An alternative strategy for affordable homes: A 'New Deal' for housing
What is needed to provide affordable rental and homes for ownership is a Roosevelt-like ‘New Deal’ for housing. A massive state-led house building and renovation programme that provides 30,000 affordable homes per year. It could be done through a new affordable housing state authority – like the ESB delivered electricity across Ireland –that would launch a new housing tenure – community affordable housing involving housing for a broad range of income groups from the lowest income to average and above average income workers. It would use the huge existing land banks – including that of NAMA – to build mixed income affordable community homes for rent and ownership. Crucially though, the land and housing would always be held ‘in trust’ by the state and not sold on the market – owners could sell it back to the trust – housing wold thus be kept affordable. Local authorities, housing associations and co-operative housing associations could do it directly or through arms-length trusts. It is cost-neutral as the state can borrow at very low interest rates and it would make a return from the range of rents and ownership models. It would also direct some of the 500 million going to private landlords back to the state. It could purchase and bring it to use the 35,000 vacant homes in wider Dublin area, and the 27,042 buy-to -lets in arrears (and derelict sites and land being hoarded by vulture funds, NAMA and developers.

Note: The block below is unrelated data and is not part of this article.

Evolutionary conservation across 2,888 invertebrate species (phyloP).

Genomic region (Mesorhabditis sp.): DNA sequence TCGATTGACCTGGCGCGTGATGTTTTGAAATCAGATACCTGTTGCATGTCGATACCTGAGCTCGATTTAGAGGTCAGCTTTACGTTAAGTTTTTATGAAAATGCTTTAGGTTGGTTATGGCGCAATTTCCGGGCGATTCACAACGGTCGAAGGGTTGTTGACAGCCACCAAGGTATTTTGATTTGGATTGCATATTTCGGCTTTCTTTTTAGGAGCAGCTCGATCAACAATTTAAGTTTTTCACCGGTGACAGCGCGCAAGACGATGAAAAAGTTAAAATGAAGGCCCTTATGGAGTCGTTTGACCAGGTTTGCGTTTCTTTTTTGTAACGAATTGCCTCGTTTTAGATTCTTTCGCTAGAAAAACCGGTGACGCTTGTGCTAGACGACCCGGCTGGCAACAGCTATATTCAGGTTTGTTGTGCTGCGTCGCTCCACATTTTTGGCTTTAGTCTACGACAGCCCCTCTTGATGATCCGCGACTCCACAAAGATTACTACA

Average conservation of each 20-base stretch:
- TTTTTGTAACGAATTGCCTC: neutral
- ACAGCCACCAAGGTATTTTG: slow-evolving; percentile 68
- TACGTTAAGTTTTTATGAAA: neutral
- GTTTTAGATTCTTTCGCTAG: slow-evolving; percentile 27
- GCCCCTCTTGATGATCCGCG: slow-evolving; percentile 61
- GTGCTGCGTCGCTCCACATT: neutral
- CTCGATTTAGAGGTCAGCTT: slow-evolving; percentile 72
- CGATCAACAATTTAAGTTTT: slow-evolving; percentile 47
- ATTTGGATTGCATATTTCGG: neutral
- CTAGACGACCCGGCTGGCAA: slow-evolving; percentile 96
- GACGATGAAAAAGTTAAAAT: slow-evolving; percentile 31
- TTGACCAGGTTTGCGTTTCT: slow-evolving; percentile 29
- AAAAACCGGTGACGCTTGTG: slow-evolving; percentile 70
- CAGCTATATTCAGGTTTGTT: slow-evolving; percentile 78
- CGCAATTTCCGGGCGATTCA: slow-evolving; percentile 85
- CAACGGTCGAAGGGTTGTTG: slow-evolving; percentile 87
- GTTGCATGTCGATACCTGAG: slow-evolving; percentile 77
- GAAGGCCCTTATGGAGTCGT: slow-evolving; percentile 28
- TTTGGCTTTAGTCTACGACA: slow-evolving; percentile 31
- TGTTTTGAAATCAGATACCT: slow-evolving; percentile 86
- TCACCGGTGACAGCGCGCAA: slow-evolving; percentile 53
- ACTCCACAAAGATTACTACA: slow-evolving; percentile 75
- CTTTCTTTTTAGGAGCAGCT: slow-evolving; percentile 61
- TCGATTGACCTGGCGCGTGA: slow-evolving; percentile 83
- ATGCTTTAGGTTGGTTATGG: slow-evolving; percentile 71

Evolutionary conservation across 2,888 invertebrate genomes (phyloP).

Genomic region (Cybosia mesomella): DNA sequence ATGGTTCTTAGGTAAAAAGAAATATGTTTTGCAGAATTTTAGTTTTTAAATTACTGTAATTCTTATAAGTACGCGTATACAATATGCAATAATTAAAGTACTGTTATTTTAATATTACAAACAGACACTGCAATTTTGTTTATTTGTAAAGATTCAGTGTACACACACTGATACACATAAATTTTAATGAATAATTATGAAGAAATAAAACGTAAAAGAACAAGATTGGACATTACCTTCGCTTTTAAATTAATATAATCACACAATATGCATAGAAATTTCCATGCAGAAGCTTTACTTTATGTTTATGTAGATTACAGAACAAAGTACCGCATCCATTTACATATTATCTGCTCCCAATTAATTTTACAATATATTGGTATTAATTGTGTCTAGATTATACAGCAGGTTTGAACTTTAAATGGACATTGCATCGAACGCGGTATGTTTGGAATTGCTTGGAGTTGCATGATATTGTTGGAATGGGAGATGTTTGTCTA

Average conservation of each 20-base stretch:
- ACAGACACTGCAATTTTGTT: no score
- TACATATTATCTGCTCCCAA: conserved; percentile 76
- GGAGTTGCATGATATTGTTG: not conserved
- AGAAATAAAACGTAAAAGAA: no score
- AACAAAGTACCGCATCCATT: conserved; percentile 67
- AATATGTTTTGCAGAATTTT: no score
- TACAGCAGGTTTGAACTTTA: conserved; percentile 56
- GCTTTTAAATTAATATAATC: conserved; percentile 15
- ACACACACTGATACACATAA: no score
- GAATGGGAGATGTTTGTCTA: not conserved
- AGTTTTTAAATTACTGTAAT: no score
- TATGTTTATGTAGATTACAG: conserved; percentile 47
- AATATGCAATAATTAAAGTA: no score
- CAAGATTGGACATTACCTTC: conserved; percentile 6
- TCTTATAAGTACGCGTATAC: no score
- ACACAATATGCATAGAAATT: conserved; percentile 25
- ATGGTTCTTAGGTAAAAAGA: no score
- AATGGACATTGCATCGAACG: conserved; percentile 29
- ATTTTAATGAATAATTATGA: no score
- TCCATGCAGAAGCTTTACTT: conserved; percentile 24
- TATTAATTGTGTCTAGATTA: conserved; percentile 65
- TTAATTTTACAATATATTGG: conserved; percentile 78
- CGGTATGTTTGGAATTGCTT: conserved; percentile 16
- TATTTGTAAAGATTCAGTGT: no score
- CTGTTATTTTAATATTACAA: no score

Rental Strategy privatises much-needed public land
This is what the public land of local authorities should be used for and not, as the Strategy for the Rental Sector outlines, to be sold to private developers and speculators providing ‘build-to-rent. The proposal to sell off local authority lands is the most serious mistake (and indeed tragedy) in the rental strategy and the government’s wider housing plan.
Page 15 of the strategy outlines that, in order to “"Kick-start supply in rent pressure zones” …”Lands held by local authorities in rent pressure zones will be brought to market on a competitive tendering basis, with a view to leveraging the value of the land to deliver the maximum number of units for rental targeting middle income private rental households".